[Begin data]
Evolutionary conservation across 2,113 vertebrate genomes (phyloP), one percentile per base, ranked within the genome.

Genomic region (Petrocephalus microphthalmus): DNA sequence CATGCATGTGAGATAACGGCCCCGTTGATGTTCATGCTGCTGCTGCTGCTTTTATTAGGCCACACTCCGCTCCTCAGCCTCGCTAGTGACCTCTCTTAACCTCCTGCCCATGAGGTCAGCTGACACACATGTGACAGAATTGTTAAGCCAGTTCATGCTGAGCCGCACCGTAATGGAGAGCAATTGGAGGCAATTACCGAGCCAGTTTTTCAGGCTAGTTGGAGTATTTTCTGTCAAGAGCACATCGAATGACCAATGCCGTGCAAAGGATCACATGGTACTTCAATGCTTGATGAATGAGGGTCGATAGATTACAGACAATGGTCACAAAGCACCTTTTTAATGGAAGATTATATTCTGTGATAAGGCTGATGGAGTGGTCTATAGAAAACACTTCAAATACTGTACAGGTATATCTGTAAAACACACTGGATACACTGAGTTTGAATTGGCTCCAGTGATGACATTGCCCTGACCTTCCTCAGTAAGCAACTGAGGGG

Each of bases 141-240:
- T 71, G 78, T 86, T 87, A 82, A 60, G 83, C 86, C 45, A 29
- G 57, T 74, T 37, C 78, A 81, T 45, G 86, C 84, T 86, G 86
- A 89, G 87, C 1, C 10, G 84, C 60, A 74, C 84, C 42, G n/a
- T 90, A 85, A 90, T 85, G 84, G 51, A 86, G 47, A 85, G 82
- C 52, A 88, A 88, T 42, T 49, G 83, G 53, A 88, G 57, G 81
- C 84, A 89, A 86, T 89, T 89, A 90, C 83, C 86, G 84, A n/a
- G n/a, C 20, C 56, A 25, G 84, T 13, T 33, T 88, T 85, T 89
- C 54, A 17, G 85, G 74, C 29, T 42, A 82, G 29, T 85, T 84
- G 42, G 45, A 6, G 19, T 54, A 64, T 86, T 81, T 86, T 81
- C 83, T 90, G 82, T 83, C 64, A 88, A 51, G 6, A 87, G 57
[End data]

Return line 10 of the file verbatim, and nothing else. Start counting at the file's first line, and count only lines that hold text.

- G n/a, C 20, C 56, A 25, G 84, T 13, T 33, T 88, T 85, T 89